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Monthly Meeting - Belief, Belonging, Behaviour: Foundations for an Australian River Restoration Centre

By Dr Siwan Lovett
Australia is a continent of incredible diversity, with rainforests, deserts, tropical savannahs and mountain ranges. This diversity is reflected in the many different types of rivers, streams and creeks that are the lifeblood of a dry and thirsty continent. Currently, however, we know that only about one third of Australia’s river systems remain in first-rate condition, another third show clear signs of degradation and, the remainder are already in poor condition and getting worse. Without water and the river systems that sustain its quality, our rural, urban and unique ecological communities cannot survive.

Date: 8 June 2010
Time: 5.30-7.00pm
Venue: National Archives of Australia
Cost: gold coin donation

Many agencies, groups and individuals are keen to get involved and help improve the health of our river systems, but are unsure about priorities for action, the works needed, or how to ensure funds are spent to best effect. It is within this context, that this paper discusses the establishment of an Australian River Restoration Centre (ARRC), as a way of helping communities overcome the uncertainty that characterises river restoration, and to provide people with access to information, knowledge and opportunities for interaction.

The presentation will discuss why the ARRC is founded on the belief that people are valuable natural assets who need to be provided with opportunities to share their knowledge and passion about river restoration. As a result of this believe, those who work in the ARRC are keen to provide people with access to resources, information, stories, workshops and conferences that combine to develop a sense of belonging for those people who care about Australia’s rivers. When people feel they belong to a group they are more likely to feel motivated, valued and able to keep doing what is often unrewarding work.

The concept of knowledge will also be discussed, particularly as the ARRC places a high value on experiential knowledge. The way we tend to describe our rivers is often defined in prescriptive, ‘rational’ ways, yet when it comes to making decisions, we know that people use emotion to guide their behaviour. The ARRC values and celebrates emotion as a vital part of inspiring, connecting and celebrating our river restoration efforts, as it is local communities who are relied upon to undertake river restoration projects, often voluntarily, as the scale and vastness of the country cannot be covered by government agencies alone.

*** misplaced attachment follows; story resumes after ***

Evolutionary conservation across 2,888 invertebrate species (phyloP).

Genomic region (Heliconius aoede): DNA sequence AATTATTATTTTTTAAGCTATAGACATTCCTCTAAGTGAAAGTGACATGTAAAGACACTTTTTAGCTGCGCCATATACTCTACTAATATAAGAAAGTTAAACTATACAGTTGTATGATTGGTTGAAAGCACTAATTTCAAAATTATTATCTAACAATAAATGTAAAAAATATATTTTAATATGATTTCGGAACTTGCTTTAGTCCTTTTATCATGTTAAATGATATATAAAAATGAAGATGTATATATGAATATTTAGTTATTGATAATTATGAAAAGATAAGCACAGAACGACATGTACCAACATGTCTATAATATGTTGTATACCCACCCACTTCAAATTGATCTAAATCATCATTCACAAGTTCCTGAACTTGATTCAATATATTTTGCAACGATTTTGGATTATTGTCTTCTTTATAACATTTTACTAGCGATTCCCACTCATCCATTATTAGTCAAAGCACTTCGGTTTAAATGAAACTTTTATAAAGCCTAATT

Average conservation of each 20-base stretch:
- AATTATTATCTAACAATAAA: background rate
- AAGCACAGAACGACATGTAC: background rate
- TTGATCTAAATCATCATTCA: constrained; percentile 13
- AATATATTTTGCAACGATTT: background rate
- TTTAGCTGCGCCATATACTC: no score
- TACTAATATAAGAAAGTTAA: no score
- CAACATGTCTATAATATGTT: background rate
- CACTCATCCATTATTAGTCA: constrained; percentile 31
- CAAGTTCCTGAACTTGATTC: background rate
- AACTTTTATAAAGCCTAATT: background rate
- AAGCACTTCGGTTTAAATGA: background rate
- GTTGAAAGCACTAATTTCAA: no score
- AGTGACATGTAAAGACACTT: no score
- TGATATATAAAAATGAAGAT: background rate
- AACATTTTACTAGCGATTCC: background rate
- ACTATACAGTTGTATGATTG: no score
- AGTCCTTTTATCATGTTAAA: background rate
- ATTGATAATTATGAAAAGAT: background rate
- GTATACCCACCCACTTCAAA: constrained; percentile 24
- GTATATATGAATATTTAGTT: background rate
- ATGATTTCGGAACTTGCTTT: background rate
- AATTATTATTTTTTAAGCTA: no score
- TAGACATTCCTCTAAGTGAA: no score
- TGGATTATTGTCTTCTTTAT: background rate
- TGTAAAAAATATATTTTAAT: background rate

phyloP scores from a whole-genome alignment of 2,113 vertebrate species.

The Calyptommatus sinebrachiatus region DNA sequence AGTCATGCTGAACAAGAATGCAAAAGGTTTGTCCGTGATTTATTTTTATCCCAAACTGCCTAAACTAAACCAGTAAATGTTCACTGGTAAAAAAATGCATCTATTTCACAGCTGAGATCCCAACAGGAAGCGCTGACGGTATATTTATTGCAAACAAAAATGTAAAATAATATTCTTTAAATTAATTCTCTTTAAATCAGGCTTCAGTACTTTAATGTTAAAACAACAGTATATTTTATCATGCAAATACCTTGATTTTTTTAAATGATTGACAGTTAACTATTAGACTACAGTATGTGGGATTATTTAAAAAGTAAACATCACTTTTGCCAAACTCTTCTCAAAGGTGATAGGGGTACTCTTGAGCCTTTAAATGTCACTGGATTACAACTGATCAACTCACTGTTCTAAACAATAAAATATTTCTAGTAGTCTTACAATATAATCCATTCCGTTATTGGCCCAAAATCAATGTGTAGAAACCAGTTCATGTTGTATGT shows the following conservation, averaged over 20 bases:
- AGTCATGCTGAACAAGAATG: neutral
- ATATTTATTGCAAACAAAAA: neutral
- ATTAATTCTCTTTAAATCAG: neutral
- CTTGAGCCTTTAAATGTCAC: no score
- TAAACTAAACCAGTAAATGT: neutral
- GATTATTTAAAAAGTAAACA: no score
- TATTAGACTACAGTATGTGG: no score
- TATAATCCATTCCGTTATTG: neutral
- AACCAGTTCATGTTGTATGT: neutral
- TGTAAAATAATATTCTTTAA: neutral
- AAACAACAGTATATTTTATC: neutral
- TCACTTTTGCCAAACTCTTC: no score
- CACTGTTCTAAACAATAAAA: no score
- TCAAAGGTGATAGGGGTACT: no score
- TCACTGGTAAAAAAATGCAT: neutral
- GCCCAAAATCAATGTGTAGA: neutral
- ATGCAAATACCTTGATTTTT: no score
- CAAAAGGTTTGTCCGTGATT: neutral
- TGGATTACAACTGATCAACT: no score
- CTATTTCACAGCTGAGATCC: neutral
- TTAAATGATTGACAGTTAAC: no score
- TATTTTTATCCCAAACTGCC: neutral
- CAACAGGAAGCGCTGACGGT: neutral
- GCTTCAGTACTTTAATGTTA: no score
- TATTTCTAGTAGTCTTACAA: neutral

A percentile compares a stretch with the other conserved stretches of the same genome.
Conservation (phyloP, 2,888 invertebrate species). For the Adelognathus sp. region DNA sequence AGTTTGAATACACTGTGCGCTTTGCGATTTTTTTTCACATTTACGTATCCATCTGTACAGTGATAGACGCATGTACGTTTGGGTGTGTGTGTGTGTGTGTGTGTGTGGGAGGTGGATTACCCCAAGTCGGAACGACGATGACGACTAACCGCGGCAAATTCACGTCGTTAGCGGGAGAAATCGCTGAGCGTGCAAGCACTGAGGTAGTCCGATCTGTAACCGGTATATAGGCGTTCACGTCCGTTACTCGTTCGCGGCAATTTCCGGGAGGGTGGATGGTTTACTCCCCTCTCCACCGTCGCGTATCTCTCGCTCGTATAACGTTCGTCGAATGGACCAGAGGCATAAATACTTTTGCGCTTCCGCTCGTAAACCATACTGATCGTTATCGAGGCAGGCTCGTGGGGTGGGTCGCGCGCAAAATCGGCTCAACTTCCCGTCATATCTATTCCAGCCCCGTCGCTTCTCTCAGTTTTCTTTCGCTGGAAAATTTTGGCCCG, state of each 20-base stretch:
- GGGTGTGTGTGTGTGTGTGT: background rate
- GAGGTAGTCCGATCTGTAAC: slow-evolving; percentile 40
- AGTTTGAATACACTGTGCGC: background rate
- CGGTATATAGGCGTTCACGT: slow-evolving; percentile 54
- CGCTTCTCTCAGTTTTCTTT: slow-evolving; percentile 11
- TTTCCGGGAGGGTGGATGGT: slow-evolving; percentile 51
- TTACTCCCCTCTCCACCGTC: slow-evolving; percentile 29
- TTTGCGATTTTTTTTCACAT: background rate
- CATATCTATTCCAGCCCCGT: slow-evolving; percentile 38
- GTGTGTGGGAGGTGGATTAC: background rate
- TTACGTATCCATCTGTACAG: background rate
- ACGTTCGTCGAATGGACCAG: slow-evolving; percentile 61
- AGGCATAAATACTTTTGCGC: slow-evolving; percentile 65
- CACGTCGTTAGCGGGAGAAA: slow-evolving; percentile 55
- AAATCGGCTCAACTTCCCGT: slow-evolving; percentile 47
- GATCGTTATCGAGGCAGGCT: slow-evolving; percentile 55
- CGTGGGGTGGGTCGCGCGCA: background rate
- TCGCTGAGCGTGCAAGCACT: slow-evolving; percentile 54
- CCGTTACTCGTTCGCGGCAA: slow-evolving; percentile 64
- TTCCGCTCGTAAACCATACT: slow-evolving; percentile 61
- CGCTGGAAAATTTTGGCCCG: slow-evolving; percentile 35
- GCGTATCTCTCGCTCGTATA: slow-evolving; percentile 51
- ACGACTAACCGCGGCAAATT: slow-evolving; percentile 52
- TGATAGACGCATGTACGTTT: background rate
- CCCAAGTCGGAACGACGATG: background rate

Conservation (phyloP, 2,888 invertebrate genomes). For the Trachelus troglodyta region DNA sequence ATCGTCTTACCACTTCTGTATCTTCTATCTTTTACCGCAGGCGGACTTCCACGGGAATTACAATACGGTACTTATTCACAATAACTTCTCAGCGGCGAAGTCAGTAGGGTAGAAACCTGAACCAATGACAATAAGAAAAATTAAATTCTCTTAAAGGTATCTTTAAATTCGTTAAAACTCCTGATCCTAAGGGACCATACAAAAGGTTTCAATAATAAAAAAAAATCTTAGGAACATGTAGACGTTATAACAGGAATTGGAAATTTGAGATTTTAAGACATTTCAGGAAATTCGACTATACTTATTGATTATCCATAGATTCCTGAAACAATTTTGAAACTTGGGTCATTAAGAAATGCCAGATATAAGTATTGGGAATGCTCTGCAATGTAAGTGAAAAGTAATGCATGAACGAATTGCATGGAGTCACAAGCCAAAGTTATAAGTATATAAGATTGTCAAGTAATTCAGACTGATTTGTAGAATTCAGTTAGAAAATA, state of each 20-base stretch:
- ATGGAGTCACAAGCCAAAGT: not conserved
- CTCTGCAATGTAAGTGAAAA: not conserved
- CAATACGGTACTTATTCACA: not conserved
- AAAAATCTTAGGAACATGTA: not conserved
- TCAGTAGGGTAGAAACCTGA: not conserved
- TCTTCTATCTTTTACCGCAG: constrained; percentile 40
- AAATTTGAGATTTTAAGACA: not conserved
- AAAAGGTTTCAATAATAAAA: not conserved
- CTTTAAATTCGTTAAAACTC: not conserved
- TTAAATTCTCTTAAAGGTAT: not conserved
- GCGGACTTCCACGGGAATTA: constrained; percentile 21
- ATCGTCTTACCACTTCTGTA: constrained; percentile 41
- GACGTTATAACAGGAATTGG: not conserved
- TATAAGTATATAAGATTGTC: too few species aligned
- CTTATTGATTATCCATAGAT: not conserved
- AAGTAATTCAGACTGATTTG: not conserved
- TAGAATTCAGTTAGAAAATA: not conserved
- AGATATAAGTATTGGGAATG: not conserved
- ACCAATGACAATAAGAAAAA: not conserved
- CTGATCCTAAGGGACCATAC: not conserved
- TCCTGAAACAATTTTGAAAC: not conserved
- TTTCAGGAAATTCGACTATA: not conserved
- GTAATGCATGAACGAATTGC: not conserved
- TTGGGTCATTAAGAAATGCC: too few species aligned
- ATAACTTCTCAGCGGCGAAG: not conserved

The presentation will conclude with an overview of progress to date in setting up the ARRC, plans for the future, and an invitation for those present to contribute their ideas, experience and inspiration in how to make the ARRC bridge the gap between aspiration and practice in river restoration.

Biography: Dr Siwan Lovett

Director, Australian River Restoration Centre

Siwan enjoys working with people and the environment in which they live, and for the past twelve years has focused her energies on understanding rivers, landscapes and the people that live and work in them. Siwan’s work over the years she has been a part of the natural resources management community in Australia, highlights the importance of considering social and institutional factors alongside biophysical goals for landscape restoration. In 2008 Siwan won a Winston Churchill Fellowship that enabled her to study European River Restoration Centres with a view to assessing the feasibility of setting up such a Centre in Australia. Siwan has now established the Australian River Restoration Centre and is working with like-minded individuals such as Nerida Hart and Bruce Boyes to put ideas into action.

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